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ADA and Interpreters. Rachel Hayes, Bekki Wilson, Danielle Thurman December 2009
To Be, Or Not To Be Disabled: Of a person: having a physical or mental condition which limits activity, movement, sensation, etc (Oxford Dictionary) A physical or mental handicap that prevents one from enjoying a full normal life or renders incapable of gainful employment (Random house dictionary)
The Before: Interpreters Family and friends that knew sign Mostly volunteer based setting › Helper Philosophy was adopted more often than not
The Before: Communication and Entertainment Technology Closed Caption, Relay services: Nonexistent Emergency lights, Phone, and door lights: Nonexistent Privacy? › Nope, sorry.
Vocational Act 1965 Allowed deaf and hard of hearing people to request an interpreter that wasn’t family To become a qualified interpreter all they needed to know was the manual alphabet › They were not effective as a means of communication › People complained about paying for a less than mediocre interpreter
Rehabilitation Act 1973 on of the first acts of the federal government to prohibit discrimination based on mental or physical impairment. Applied only to federally funded operations
Section 504 Disability (as defined by the federal government): “A persons with a physical or mental impairment which substantially limits one or more of major life activities. People who have a history of, or are regarded as having a physical or mental impairments. Major life activities: caring for one’s self, walking, hearing, speaking, breathing, working, learning, etc.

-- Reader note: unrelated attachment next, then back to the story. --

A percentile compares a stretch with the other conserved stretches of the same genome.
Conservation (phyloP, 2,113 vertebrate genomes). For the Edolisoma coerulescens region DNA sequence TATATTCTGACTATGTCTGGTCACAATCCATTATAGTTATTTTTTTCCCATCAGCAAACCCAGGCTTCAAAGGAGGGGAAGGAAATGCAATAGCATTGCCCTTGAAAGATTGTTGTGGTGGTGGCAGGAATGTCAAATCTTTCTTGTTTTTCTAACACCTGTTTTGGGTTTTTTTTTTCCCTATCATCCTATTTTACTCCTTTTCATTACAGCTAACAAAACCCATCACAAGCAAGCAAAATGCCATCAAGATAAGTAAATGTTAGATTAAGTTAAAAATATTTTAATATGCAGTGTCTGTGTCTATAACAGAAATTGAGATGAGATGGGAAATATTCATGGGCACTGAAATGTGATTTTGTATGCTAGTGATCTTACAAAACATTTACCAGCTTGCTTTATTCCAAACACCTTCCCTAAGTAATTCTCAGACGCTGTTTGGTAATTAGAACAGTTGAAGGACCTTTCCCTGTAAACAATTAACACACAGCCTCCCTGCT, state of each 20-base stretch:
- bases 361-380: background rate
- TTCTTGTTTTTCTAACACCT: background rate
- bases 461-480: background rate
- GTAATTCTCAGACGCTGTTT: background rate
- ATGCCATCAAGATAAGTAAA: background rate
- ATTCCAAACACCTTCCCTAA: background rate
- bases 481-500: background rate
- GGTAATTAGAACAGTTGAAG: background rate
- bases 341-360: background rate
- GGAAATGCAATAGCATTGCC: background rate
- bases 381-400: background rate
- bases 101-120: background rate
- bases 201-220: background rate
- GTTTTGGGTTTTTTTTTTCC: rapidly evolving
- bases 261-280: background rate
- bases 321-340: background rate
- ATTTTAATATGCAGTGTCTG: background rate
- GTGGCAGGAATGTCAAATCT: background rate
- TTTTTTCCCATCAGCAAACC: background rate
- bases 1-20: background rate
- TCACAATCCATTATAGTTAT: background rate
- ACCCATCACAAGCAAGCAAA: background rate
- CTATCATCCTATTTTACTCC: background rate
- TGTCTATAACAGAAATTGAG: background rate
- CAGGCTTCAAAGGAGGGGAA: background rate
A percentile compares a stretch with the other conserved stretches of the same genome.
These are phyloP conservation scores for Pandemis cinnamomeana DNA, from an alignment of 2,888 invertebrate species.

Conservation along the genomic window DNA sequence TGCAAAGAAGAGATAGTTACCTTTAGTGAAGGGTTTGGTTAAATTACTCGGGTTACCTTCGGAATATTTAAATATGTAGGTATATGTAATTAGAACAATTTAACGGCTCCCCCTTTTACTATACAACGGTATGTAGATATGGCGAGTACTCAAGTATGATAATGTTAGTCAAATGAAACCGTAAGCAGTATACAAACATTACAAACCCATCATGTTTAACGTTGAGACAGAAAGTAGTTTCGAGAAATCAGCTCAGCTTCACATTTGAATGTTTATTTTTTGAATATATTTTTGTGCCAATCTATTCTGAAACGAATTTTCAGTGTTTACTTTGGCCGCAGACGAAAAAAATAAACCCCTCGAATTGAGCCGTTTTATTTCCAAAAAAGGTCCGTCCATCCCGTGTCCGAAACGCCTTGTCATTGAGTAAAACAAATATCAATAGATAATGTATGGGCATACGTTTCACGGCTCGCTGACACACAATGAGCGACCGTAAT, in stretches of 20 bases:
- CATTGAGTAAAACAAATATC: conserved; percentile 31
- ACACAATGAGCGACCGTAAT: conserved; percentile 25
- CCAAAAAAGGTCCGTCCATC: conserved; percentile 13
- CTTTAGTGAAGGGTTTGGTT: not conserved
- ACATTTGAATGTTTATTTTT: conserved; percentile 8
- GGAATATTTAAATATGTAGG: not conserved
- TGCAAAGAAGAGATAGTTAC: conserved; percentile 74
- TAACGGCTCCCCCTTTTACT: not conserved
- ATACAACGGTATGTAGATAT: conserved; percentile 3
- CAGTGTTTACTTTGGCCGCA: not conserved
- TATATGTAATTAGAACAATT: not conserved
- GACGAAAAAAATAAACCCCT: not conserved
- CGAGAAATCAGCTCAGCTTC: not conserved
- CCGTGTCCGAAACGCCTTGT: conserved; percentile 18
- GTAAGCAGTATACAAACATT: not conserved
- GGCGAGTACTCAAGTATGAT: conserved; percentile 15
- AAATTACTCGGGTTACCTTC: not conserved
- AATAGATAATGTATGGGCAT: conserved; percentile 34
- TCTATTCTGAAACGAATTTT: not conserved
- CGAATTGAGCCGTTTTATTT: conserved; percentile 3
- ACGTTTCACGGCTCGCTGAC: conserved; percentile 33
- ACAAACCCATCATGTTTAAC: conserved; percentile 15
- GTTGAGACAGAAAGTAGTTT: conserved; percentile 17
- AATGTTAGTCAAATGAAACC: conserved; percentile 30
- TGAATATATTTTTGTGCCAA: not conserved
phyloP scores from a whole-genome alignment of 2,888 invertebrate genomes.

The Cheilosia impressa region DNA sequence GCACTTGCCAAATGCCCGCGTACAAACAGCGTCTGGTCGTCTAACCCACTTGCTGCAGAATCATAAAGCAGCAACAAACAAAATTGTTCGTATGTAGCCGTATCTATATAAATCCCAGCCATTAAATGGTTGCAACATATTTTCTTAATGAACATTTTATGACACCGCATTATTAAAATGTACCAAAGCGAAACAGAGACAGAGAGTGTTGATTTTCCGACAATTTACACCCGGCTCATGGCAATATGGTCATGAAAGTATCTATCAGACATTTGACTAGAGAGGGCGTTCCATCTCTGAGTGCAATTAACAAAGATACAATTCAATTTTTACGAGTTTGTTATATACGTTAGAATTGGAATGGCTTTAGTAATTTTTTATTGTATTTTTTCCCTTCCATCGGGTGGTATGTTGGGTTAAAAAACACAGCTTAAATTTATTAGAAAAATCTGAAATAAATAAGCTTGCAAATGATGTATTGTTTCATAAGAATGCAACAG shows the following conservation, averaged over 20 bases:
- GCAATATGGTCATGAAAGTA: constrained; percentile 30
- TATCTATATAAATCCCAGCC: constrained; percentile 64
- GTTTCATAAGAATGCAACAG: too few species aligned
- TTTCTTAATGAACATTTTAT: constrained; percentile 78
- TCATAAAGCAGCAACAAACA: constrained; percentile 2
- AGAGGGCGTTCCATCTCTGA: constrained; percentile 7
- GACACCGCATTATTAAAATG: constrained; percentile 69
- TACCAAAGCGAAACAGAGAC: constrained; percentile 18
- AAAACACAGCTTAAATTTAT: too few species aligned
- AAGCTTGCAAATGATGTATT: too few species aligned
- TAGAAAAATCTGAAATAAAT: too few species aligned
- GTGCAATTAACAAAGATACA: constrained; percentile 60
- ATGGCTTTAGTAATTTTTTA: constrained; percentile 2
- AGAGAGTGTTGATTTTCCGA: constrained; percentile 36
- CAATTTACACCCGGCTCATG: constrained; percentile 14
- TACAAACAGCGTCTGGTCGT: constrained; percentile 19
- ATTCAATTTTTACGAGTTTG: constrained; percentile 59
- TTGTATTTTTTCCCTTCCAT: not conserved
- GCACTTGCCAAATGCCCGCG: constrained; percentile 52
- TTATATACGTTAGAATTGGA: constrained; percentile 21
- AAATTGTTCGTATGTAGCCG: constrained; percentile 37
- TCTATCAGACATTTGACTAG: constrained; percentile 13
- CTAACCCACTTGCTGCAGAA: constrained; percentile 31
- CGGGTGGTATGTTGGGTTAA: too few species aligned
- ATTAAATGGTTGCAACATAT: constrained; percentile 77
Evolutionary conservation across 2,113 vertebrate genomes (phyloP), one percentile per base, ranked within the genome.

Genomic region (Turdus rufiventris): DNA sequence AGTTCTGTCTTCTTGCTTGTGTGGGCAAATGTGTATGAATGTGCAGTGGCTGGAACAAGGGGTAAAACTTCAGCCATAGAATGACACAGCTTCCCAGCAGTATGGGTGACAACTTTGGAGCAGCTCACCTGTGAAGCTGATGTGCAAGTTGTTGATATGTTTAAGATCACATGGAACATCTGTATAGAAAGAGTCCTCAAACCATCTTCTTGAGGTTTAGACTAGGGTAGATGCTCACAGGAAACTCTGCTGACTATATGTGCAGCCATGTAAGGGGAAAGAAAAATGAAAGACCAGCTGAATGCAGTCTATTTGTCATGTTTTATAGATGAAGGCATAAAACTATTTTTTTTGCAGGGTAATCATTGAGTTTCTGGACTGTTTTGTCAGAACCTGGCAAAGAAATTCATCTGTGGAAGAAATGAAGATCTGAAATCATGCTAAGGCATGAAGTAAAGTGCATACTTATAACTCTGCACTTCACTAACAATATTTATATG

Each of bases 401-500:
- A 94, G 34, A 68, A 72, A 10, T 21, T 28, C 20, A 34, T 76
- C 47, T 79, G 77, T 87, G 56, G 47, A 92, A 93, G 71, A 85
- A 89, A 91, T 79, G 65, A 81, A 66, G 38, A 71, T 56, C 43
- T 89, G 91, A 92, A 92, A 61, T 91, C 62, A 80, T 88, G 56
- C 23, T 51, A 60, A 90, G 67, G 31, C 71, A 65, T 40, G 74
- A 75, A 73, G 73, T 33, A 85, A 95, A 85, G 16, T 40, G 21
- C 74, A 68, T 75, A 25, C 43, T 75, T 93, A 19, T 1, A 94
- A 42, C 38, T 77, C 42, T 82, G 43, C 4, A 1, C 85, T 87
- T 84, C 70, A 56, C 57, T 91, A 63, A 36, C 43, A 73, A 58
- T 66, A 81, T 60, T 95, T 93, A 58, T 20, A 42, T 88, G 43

Education Act 1975 Mandated that deaf or hard of hearing students be educated in the least restrictive environment, › Many public districts mainstreamed their students Interpreters, speech training, note takers or tutors. Problem, the students were not always provided with these services
American’s With Disabilities Act (ADA) Introduced in 1989 by President George Bush Sr. Passed in 1990( since has been modified several times, most current 2008) Expands prohibition of discrimination to all public businesses and private companies of 15+ employees.
And for the Deaf that means…. ? Hearing impairment only becomes a disability if: › Substantially limits life activities › Has in the past limited activities Interpreters will be provided upon request under threat of citation and fines!!!!
And for Interpreters…? They now have a recognized profession and are compensated › Considered under Auxiliary aids in title 1 and in Rehab act sect. 504 The institution of RID (Registry of Interpreters) › Mandatory membership to be certified › A code of Ethics…no more helpers or machines!
Future Education…? I’ll tell ya what we think should happen! Interpreter training? › Should have classes focused on the ADA › Prerequisites: Code of Ethics and Deaf culture › Specialized classes for educational Interpreters › BA degrees mandatory for ALL interpreters Majors in Psychology or Elementary school Education
Bibliography Frishberg, Nancy. Interpreting: An introduction. RID Publication, 1986. Print. Thomas, Korian. Personal Interview by Bekki Wilson, Rachel Hayes. 11 02 2009. Oklahoma Office of Disability Concerns, . Title I - Who is an "Individual with a Disability" and a "Qualified Individual with a Disability" n. pag. Web. november 2009.